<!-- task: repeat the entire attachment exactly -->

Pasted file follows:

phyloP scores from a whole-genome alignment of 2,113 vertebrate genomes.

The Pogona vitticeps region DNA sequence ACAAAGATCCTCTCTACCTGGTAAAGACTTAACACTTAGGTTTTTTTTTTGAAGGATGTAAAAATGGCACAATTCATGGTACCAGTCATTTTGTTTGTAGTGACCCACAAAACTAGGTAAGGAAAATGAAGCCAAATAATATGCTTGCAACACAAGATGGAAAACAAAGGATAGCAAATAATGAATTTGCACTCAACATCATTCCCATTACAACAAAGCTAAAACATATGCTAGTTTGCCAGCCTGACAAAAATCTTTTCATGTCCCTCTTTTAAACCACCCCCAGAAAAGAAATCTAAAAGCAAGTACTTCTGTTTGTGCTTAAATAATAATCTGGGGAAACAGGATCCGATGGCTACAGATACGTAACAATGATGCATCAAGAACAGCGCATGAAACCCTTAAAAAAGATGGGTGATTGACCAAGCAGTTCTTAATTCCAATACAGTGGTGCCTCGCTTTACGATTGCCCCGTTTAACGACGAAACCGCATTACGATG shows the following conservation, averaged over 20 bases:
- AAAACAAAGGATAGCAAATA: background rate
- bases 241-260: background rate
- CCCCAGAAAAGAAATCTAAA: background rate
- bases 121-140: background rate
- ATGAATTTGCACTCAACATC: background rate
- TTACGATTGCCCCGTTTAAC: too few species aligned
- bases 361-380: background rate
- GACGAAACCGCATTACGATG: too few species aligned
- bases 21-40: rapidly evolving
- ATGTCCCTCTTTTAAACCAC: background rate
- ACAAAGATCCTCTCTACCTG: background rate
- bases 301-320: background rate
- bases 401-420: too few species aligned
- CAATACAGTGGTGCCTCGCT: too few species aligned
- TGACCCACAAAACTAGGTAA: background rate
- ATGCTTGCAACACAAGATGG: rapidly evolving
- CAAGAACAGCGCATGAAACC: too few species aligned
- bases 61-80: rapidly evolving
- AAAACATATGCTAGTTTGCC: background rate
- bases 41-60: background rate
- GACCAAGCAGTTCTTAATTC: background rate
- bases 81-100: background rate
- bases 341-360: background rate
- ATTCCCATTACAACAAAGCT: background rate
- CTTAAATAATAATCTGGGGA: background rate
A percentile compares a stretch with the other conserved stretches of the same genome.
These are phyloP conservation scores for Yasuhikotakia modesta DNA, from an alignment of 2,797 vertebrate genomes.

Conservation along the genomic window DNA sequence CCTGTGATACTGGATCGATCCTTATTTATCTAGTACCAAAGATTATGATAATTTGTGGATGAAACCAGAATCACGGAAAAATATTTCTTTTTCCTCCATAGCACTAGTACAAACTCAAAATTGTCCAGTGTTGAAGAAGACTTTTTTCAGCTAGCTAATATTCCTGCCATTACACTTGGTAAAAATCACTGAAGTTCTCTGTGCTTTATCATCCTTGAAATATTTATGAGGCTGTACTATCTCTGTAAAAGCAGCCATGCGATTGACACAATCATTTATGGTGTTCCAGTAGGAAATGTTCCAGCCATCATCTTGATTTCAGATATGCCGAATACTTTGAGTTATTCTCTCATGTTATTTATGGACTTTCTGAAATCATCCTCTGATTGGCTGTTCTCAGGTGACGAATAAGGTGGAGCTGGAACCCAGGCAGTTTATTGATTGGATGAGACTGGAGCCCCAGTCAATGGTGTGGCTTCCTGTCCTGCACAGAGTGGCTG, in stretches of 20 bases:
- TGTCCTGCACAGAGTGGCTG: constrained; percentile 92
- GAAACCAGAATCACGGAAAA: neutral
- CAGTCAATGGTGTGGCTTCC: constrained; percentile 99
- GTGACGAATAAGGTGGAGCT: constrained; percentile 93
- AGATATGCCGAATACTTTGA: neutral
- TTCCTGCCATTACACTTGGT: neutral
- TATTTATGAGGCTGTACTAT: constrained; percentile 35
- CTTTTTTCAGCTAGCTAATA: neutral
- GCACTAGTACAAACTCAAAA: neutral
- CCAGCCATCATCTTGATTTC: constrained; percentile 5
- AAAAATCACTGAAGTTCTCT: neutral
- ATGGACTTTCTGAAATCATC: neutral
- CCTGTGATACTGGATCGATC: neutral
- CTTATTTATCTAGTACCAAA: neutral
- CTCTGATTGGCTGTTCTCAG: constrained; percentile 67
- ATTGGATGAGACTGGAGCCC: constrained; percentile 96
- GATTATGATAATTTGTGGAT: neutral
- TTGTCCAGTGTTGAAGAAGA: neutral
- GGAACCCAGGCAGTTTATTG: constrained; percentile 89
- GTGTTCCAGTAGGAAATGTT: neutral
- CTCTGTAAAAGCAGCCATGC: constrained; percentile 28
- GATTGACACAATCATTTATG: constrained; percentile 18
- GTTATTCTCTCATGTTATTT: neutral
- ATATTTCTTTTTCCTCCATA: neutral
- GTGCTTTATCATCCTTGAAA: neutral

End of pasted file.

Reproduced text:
phyloP scores from a whole-genome alignment of 2,113 vertebrate genomes.

The Pogona vitticeps region DNA sequence ACAAAGATCCTCTCTACCTGGTAAAGACTTAACACTTAGGTTTTTTTTTTGAAGGATGTAAAAATGGCACAATTCATGGTACCAGTCATTTTGTTTGTAGTGACCCACAAAACTAGGTAAGGAAAATGAAGCCAAATAATATGCTTGCAACACAAGATGGAAAACAAAGGATAGCAAATAATGAATTTGCACTCAACATCATTCCCATTACAACAAAGCTAAAACATATGCTAGTTTGCCAGCCTGACAAAAATCTTTTCATGTCCCTCTTTTAAACCACCCCCAGAAAAGAAATCTAAAAGCAAGTACTTCTGTTTGTGCTTAAATAATAATCTGGGGAAACAGGATCCGATGGCTACAGATACGTAACAATGATGCATCAAGAACAGCGCATGAAACCCTTAAAAAAGATGGGTGATTGACCAAGCAGTTCTTAATTCCAATACAGTGGTGCCTCGCTTTACGATTGCCCCGTTTAACGACGAAACCGCATTACGATG shows the following conservation, averaged over 20 bases:
- AAAACAAAGGATAGCAAATA: background rate
- bases 241-260: background rate
- CCCCAGAAAAGAAATCTAAA: background rate
- bases 121-140: background rate
- ATGAATTTGCACTCAACATC: background rate
- TTACGATTGCCCCGTTTAAC: too few species aligned
- bases 361-380: background rate
- GACGAAACCGCATTACGATG: too few species aligned
- bases 21-40: rapidly evolving
- ATGTCCCTCTTTTAAACCAC: background rate
- ACAAAGATCCTCTCTACCTG: background rate
- bases 301-320: background rate
- bases 401-420: too few species aligned
- CAATACAGTGGTGCCTCGCT: too few species aligned
- TGACCCACAAAACTAGGTAA: background rate
- ATGCTTGCAACACAAGATGG: rapidly evolving
- CAAGAACAGCGCATGAAACC: too few species aligned
- bases 61-80: rapidly evolving
- AAAACATATGCTAGTTTGCC: background rate
- bases 41-60: background rate
- GACCAAGCAGTTCTTAATTC: background rate
- bases 81-100: background rate
- bases 341-360: background rate
- ATTCCCATTACAACAAAGCT: background rate
- CTTAAATAATAATCTGGGGA: background rate
A percentile compares a stretch with the other conserved stretches of the same genome.
These are phyloP conservation scores for Yasuhikotakia modesta DNA, from an alignment of 2,797 vertebrate genomes.

Conservation along the genomic window DNA sequence CCTGTGATACTGGATCGATCCTTATTTATCTAGTACCAAAGATTATGATAATTTGTGGATGAAACCAGAATCACGGAAAAATATTTCTTTTTCCTCCATAGCACTAGTACAAACTCAAAATTGTCCAGTGTTGAAGAAGACTTTTTTCAGCTAGCTAATATTCCTGCCATTACACTTGGTAAAAATCACTGAAGTTCTCTGTGCTTTATCATCCTTGAAATATTTATGAGGCTGTACTATCTCTGTAAAAGCAGCCATGCGATTGACACAATCATTTATGGTGTTCCAGTAGGAAATGTTCCAGCCATCATCTTGATTTCAGATATGCCGAATACTTTGAGTTATTCTCTCATGTTATTTATGGACTTTCTGAAATCATCCTCTGATTGGCTGTTCTCAGGTGACGAATAAGGTGGAGCTGGAACCCAGGCAGTTTATTGATTGGATGAGACTGGAGCCCCAGTCAATGGTGTGGCTTCCTGTCCTGCACAGAGTGGCTG, in stretches of 20 bases:
- TGTCCTGCACAGAGTGGCTG: constrained; percentile 92
- GAAACCAGAATCACGGAAAA: neutral
- CAGTCAATGGTGTGGCTTCC: constrained; percentile 99
- GTGACGAATAAGGTGGAGCT: constrained; percentile 93
- AGATATGCCGAATACTTTGA: neutral
- TTCCTGCCATTACACTTGGT: neutral
- TATTTATGAGGCTGTACTAT: constrained; percentile 35
- CTTTTTTCAGCTAGCTAATA: neutral
- GCACTAGTACAAACTCAAAA: neutral
- CCAGCCATCATCTTGATTTC: constrained; percentile 5
- AAAAATCACTGAAGTTCTCT: neutral
- ATGGACTTTCTGAAATCATC: neutral
- CCTGTGATACTGGATCGATC: neutral
- CTTATTTATCTAGTACCAAA: neutral
- CTCTGATTGGCTGTTCTCAG: constrained; percentile 67
- ATTGGATGAGACTGGAGCCC: constrained; percentile 96
- GATTATGATAATTTGTGGAT: neutral
- TTGTCCAGTGTTGAAGAAGA: neutral
- GGAACCCAGGCAGTTTATTG: constrained; percentile 89
- GTGTTCCAGTAGGAAATGTT: neutral
- CTCTGTAAAAGCAGCCATGC: constrained; percentile 28
- GATTGACACAATCATTTATG: constrained; percentile 18
- GTTATTCTCTCATGTTATTT: neutral
- ATATTTCTTTTTCCTCCATA: neutral
- GTGCTTTATCATCCTTGAAA: neutral